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AA History

Florence Rankin

Florence Rankin

Florence was the first woman to get sober in AA, even for a short time. She came to AA in New York, in March 1937. She had several slips, but was sober over a year when she wrote her story for the Big Book.
(Silkworth.net, Biographies, “A Feminine Victory…

Ebby Thacher – An Unhappy Life

Ebby Thacher – An Unhappy Life

Late November 1934 seemed to be the worst of times for Bill Wilson, an unemployed and completely discredited stockbroker living in Brooklyn, New York. He had fallen from a lofty place in life. Less than six years earlier, everything had been going his way: a luxury apartment, fat profits in…

A Big Book Compromise Opens AA to Unbelievers

A Big Book Compromise Opens AA to Unbelievers

In the spring of 1938, the future of the group started by Bill Wilson and Bob Smith three years earlier was very much in doubt.  There were only two meetings–in Akron and New York. Wilson had proposed an ambitious plan for expansion: he wanted to send members on speaking…

Selling AA – Early Publicity

Selling AA – Early Publicity

Dreams of alcoholic hospitals, a book, and paid missionaries were perhaps, simultaneously grand and grandiose. These schemes would require money, and lots of it. “If a world-wide movement was going to take millions of dollars to launch, no problem: they’d raise millions…

My Name is Bill by Susan Cheever – Book Review

My Name is Bill by Susan Cheever – Book Review

After AA found its sea-legs in the early 1940s Wilson morphed into its inspirational and organizational CEO. He was a brilliant speaker and writer. Many of his addresses and all of his writings for the Grapevine, the latter numbering more than 200 articles, can be read on www.Silkworth…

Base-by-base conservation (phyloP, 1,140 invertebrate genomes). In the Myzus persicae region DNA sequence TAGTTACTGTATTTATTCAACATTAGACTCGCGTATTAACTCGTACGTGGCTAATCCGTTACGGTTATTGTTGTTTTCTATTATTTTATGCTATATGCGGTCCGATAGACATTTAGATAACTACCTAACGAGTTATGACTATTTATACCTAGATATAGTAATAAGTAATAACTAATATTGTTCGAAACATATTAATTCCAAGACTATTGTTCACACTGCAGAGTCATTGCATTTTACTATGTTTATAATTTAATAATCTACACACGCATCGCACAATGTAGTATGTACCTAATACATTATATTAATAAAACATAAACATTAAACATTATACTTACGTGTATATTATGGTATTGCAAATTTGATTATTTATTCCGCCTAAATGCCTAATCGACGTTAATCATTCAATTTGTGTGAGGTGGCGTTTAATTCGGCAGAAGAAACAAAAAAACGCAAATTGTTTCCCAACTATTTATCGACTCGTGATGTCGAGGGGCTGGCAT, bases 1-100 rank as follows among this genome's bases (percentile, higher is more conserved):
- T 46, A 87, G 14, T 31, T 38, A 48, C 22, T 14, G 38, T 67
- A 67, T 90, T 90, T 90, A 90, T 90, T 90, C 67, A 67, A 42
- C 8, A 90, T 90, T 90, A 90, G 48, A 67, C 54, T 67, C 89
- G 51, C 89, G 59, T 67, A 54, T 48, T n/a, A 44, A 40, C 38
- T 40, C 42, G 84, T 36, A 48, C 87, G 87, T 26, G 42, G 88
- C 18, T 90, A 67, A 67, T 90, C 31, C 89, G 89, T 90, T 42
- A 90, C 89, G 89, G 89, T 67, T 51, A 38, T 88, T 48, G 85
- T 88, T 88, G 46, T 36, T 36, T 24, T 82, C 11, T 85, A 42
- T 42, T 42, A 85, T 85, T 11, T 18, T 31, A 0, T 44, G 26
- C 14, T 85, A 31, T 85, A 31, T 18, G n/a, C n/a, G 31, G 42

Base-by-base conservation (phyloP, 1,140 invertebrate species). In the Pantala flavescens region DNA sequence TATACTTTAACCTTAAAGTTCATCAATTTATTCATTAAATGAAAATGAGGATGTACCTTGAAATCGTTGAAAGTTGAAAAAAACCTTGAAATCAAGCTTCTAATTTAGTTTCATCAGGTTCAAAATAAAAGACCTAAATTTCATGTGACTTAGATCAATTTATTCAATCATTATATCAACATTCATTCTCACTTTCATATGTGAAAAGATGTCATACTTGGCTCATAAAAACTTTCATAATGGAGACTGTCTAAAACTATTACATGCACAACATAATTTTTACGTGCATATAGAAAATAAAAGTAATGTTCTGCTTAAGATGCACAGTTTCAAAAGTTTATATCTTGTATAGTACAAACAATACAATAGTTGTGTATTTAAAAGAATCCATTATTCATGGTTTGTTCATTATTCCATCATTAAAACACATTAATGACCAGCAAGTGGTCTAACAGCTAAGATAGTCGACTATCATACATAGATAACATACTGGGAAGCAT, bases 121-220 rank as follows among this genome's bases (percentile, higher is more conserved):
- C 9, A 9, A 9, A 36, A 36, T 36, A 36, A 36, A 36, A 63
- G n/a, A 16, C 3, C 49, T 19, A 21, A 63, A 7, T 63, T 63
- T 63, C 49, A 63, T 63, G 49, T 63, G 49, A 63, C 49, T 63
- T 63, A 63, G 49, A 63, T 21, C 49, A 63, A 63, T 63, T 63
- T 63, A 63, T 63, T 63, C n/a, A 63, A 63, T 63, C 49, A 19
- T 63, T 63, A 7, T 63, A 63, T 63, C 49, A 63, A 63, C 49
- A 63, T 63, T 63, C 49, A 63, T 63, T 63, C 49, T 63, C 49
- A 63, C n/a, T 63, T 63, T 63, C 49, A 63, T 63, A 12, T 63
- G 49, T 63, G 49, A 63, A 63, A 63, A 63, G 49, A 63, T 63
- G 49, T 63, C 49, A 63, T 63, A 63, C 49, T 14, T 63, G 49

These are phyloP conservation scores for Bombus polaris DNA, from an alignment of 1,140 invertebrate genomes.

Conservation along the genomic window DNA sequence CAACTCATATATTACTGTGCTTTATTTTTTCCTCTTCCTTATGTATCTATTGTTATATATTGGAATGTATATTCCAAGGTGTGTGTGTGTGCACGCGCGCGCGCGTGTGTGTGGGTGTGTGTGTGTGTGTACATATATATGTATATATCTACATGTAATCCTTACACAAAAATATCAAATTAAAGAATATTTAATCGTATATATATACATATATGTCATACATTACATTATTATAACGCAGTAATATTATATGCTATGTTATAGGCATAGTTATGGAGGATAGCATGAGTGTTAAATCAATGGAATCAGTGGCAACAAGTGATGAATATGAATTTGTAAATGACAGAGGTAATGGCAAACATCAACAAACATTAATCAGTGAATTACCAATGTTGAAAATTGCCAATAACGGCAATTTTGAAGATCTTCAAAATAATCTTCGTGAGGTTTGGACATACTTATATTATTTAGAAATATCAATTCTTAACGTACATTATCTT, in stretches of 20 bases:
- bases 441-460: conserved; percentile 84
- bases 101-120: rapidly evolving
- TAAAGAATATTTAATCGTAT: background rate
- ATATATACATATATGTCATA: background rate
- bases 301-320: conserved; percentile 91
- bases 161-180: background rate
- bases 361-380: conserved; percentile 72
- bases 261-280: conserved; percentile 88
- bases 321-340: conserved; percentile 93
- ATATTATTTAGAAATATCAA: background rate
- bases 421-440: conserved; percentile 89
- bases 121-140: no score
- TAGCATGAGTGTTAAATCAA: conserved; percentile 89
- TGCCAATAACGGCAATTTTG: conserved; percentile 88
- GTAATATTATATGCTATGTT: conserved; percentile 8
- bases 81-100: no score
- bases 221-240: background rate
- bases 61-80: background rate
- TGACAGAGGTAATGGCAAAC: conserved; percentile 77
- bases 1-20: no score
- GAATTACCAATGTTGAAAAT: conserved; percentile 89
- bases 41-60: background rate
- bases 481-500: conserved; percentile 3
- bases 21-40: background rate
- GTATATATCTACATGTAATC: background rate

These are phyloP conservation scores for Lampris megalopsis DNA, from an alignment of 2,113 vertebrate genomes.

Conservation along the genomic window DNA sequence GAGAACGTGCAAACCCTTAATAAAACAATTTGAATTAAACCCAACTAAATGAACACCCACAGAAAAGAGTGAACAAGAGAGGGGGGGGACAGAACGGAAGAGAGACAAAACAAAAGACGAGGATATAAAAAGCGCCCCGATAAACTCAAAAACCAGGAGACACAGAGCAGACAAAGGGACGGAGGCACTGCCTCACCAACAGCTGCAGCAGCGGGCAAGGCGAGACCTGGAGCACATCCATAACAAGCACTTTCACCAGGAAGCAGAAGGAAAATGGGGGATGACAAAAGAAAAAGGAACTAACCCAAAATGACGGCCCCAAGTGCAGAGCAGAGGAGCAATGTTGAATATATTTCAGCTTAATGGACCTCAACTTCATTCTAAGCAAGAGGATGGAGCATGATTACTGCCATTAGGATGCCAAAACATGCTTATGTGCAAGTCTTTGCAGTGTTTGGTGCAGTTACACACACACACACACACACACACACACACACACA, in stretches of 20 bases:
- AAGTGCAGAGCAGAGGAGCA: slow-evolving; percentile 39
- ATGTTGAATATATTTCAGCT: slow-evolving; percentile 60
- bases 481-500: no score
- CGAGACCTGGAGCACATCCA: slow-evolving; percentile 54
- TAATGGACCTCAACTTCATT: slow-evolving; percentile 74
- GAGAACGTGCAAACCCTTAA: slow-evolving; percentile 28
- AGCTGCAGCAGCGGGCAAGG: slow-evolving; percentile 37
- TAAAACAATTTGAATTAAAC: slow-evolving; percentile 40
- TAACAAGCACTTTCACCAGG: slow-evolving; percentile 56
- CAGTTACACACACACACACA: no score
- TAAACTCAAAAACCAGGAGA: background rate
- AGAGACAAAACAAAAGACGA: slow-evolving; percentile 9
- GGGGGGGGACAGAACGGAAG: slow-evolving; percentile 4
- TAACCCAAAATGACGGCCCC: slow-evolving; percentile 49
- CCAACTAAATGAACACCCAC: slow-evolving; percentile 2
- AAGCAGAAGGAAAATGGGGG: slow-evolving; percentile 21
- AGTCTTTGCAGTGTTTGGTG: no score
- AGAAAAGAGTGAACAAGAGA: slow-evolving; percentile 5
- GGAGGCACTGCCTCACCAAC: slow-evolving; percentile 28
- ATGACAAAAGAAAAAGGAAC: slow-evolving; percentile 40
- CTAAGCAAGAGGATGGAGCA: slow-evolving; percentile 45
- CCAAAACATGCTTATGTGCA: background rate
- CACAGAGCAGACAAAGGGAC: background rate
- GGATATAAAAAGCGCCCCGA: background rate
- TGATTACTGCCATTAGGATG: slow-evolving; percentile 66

AA’s Declaration of Independence

AA’s Declaration of Independence

God was very much on their minds as Bob Smith and Bill Wilson began their pursuit of drunks in the summer of 1935. As soon as a man told them he wanted to stop drinking, they asked whether he believed in God. Clarence Snyder, an alcoholic from Cleveland, learned this…

Secular AA Comes of Age

Secular AA Comes of Age

Pam W. and Dorothy H. met at the We Agnostics meeting in Hollywood, California, where it’s common to see out-of-town visitors who frequently comment on how refreshing they find the agnostic meeting format. Witnessing this, Dorothy and Pam began to ask one another if their group was…

Not Just The Washingtonians Part II

Not Just The Washingtonians Part II

Throughout pre-AA history, the unique power of one alcoholic helping another has been repeatedly demonstrated, as drunks have gathered together for mutual support in the effort to stay sober. Some of these groups have been religious or spiritual, others, not. In all cases, the ongoing interaction with other alcoholics…

Living Sober (the book)

Living Sober (the book)

Living Sober is by far the best AA book — the only one I could recommend. I remember when it was published, back in 1975, when I had been sober for seven years. Even then I was not alone as a freethinker. We hailed Living Sober as “Conference-approved” literature, which…

Floggings, Strychnine, Leeches, and Worse

Floggings, Strychnine, Leeches, and Worse

New World immigrants brought over European alcoholic beverages, drinking customs, and social attitudes. Many early settlers assumed that people got drunk because they wanted to, not because they had to; also, that drunkenness was a natural, harmless consequence of drinking. In 1673, Increase Mather published his sermon ‘Woe to Drunkards…